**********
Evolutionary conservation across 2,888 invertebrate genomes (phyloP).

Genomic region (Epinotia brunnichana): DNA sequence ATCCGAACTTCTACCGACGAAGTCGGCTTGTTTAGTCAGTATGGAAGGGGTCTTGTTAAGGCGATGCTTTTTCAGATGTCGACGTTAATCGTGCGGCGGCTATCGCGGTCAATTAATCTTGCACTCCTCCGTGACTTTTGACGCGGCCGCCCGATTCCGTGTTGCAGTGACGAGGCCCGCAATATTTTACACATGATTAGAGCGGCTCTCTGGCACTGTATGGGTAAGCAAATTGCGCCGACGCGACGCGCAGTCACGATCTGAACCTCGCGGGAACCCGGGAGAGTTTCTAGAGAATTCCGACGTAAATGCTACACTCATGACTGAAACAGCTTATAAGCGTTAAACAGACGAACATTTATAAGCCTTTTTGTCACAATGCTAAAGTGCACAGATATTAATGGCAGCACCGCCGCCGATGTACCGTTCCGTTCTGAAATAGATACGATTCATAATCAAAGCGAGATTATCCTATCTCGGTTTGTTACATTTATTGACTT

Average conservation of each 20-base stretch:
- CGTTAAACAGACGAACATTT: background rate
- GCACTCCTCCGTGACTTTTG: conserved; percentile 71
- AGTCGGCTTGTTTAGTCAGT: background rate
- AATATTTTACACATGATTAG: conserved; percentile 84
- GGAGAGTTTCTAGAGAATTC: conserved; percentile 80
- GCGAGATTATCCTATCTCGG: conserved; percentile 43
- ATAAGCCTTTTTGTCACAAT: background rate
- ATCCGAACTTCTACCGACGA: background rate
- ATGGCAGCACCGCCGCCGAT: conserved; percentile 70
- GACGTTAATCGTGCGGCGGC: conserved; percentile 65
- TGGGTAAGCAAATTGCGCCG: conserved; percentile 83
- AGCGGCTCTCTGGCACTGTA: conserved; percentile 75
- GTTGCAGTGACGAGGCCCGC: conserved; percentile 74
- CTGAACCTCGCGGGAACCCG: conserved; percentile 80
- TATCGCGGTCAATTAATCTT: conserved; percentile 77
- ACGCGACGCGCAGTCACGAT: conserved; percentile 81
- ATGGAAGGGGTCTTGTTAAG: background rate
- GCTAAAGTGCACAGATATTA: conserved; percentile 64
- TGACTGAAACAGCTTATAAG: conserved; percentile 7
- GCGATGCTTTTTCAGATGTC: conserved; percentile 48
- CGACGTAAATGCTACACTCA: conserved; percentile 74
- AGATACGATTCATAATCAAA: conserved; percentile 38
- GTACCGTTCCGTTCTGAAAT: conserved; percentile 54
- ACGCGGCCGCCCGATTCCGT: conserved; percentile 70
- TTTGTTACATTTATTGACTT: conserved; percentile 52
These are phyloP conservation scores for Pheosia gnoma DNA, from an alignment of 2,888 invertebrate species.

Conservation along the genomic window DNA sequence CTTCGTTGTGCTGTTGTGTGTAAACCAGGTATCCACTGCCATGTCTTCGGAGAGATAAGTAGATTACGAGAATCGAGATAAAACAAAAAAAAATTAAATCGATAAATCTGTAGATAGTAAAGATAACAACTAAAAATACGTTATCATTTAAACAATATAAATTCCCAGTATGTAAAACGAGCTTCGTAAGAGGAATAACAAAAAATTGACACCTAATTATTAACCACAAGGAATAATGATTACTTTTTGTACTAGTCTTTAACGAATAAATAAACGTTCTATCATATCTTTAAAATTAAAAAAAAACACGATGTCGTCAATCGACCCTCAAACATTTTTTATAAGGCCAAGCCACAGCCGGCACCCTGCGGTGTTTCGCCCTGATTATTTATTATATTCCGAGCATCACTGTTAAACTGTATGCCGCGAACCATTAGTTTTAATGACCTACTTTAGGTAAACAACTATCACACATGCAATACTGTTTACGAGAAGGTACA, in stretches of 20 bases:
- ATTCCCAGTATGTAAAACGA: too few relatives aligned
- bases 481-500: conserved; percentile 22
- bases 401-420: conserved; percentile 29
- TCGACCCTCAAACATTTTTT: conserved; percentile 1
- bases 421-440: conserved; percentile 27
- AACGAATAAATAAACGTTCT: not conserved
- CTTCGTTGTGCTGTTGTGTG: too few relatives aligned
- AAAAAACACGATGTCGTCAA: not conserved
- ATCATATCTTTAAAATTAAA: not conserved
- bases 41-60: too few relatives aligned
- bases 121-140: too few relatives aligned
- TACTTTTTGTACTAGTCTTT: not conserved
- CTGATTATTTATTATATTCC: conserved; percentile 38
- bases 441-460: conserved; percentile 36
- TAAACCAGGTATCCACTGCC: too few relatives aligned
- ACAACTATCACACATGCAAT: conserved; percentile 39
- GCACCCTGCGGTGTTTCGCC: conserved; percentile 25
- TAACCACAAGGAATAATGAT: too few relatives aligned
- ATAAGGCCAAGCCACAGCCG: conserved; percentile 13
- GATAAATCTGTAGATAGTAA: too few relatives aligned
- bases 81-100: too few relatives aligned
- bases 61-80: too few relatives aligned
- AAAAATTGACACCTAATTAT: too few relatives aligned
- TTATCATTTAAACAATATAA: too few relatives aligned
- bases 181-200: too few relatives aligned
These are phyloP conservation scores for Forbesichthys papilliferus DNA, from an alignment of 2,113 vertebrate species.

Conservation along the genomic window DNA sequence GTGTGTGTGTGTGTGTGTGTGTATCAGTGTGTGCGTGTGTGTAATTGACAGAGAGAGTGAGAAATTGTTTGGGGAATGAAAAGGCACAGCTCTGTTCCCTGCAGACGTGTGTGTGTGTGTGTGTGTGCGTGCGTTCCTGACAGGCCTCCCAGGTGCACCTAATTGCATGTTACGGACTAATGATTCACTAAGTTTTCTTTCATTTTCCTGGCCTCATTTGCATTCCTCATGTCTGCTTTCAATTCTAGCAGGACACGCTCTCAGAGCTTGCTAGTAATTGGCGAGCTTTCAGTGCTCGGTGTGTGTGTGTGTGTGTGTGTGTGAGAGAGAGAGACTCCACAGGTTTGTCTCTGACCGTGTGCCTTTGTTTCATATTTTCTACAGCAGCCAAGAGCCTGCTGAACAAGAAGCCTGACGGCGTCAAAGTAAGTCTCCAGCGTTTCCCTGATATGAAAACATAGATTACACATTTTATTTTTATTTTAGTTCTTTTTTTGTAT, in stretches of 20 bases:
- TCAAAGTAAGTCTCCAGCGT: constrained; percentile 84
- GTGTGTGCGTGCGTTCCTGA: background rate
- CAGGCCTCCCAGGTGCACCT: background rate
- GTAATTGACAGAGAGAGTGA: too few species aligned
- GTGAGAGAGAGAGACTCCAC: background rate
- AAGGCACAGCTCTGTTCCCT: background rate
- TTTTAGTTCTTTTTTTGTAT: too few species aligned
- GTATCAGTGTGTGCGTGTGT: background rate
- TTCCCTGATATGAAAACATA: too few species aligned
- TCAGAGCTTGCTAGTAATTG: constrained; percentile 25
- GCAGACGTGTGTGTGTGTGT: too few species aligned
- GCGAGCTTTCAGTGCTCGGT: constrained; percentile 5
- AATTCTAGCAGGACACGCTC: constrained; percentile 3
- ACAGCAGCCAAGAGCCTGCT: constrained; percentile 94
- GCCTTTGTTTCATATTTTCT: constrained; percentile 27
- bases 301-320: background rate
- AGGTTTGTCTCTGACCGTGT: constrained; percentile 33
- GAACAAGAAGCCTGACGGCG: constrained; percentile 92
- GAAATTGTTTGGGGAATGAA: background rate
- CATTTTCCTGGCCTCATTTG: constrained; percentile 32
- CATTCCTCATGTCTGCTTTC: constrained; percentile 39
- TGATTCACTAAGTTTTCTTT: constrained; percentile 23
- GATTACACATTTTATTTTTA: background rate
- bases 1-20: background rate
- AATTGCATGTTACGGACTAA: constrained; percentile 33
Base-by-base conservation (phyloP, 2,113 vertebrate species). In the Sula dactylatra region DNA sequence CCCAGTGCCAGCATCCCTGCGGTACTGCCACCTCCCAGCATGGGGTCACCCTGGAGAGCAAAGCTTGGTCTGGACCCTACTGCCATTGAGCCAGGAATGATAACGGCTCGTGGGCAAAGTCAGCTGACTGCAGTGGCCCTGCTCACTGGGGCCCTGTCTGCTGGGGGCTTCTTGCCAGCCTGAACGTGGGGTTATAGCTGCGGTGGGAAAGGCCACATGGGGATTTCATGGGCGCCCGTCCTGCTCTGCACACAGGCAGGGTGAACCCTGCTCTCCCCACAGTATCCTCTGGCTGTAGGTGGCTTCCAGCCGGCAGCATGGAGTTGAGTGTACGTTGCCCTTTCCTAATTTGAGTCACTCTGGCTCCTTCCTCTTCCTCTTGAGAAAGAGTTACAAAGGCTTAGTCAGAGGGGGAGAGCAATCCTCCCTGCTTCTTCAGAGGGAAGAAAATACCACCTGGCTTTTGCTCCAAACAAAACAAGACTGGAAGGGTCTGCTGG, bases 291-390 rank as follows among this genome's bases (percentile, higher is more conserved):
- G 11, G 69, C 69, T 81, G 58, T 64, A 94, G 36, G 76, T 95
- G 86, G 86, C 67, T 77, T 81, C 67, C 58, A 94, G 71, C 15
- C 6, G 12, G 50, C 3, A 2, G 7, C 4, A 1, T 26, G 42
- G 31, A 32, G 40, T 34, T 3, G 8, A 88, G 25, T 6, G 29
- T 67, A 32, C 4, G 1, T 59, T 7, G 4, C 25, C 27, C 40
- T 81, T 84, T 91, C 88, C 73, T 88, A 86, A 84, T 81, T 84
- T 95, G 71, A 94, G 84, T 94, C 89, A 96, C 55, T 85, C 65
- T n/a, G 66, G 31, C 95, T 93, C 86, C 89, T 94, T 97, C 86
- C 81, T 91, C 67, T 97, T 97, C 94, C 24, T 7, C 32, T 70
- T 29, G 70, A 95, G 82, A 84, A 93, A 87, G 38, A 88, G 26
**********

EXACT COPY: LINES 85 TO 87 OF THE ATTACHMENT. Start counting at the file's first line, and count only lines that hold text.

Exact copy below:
- G 86, G 86, C 67, T 77, T 81, C 67, C 58, A 94, G 71, C 15
- C 6, G 12, G 50, C 3, A 2, G 7, C 4, A 1, T 26, G 42
- G 31, A 32, G 40, T 34, T 3, G 8, A 88, G 25, T 6, G 29